by Kelly Kenoyer on July 27, 2022 | Reprinted from WHQR
Oysters are an important part of the intracoastal ecosystem, in addition to being delicious. And used currently, their shells can protect against erosion.
NC Coastal Federation set up a “living shoreline” in Carolina Beach state park in 2015, and holds occasional events to maintain the structure.
Farther toward the parking lot of the park, the sandy beach by the water is sloped and narrow. But it broadens close to the living shoreline, giving volunteers plenty of space to operate.
Bonnie Mitchell is the coastal education coordinator for NC Coastal Federation and says that’s no accident: the living shoreline helps extend the beach.
“So essentially what we’re looking at is a structure of bagged oyster shells that have been placed on top of each other in a strategic place along the shoreline of the Cape Fear River,” she said. The black mesh bags keep the oyster shells in place while allowing water to filter through, simulating a natural oyster bed.
Volunteers gathered on Friday, July 22 to pick up trash and put bags that had washed loose back into place. Dozens of tiny fiddler crabs, snails, and hermit crabs gathered near the water or in the lush wetland vegetation bunched behind the oyster shell structure, while pelicans flew past and egrets stood patiently in the shallow water. The shells and the wetland vegetation were both installed in 2015, and have thrived since.
The federation considers these events a great educational opportunity for those who participate: folks like Tara Wensel-Hinkle, who came with her daughter Lilly.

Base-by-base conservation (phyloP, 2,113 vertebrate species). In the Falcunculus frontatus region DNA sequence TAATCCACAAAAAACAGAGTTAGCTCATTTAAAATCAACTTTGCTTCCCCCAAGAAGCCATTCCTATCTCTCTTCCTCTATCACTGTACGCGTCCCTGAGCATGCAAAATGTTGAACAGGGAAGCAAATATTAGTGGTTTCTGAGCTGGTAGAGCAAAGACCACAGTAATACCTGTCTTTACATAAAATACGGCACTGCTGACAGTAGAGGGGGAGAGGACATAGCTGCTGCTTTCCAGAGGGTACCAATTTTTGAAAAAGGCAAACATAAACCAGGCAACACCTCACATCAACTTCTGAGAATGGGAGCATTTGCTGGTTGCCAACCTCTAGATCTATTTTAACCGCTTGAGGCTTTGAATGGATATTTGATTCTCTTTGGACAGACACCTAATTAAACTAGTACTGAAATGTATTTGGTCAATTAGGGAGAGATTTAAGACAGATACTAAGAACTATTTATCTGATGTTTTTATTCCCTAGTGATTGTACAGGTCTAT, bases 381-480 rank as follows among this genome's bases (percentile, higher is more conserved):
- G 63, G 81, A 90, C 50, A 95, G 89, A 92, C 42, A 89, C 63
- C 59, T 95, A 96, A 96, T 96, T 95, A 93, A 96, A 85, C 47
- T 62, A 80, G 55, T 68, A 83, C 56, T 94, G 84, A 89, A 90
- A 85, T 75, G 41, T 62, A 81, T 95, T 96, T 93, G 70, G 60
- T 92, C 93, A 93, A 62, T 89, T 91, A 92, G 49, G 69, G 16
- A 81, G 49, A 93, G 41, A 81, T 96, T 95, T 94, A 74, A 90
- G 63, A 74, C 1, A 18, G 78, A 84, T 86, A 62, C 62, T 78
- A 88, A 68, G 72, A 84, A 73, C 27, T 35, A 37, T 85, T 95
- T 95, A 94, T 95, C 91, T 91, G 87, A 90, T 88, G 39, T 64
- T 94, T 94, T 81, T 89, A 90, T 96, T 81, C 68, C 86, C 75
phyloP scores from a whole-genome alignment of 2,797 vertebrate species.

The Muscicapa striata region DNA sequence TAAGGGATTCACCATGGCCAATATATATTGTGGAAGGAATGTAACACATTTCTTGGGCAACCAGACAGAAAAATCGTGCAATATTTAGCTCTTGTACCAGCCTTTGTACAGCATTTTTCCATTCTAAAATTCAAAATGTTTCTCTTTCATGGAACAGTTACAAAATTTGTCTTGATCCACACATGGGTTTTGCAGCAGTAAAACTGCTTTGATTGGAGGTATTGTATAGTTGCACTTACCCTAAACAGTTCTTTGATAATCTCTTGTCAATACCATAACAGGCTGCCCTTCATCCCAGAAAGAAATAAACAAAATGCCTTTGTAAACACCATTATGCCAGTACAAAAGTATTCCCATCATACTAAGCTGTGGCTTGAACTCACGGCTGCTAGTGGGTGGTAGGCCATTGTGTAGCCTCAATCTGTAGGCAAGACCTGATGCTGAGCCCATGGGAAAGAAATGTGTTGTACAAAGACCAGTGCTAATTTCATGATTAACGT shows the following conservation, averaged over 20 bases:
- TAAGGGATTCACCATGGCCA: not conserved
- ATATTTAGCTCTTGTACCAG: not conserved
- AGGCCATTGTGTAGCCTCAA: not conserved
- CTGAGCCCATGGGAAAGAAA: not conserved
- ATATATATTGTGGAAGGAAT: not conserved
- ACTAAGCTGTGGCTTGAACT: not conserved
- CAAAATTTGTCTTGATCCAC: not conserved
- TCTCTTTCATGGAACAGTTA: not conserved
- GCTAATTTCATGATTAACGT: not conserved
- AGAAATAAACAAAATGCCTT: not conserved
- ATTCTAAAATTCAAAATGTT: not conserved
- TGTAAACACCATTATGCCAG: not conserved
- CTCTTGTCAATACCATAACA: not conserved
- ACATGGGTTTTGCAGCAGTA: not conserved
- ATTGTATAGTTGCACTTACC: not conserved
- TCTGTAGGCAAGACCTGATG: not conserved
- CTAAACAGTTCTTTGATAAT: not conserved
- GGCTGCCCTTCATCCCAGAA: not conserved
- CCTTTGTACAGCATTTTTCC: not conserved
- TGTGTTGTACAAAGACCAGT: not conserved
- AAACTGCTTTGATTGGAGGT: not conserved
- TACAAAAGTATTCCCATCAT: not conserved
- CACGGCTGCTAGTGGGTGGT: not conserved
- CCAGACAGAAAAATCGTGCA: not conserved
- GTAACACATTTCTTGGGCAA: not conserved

“I think it’s important for her to know that volunteering is something that she should do,” she said, ducking down to admire a shell her daughter showed her. “Being of service to the planet and to each other.”
The living shoreline also provides a habitat for new oysters to get their start in life- and once that happens, they’ll help keep the river clean by filtering 50 gallons of water a day each. And it’s more effective against erosion than man-made structures.
“For decades, the typical response to shoreline erosion was to build a bulkhead,” Mitchell explained. “But we find that this only increases erosion on down drift property, it degrades fish habitat, it interrupts fish larvae transport. We want to promote something that’s going to help with controlling erosion, but while also providing a real environmental benefit.”
Many fish spend part of their lifecycles in these oyster reefs, and once new oysters begin to grow there, they’ll filter the water and help mitigate the problems caused by stormwater runoff.
Click here to sign up to volunteer with NC Coastal Federation.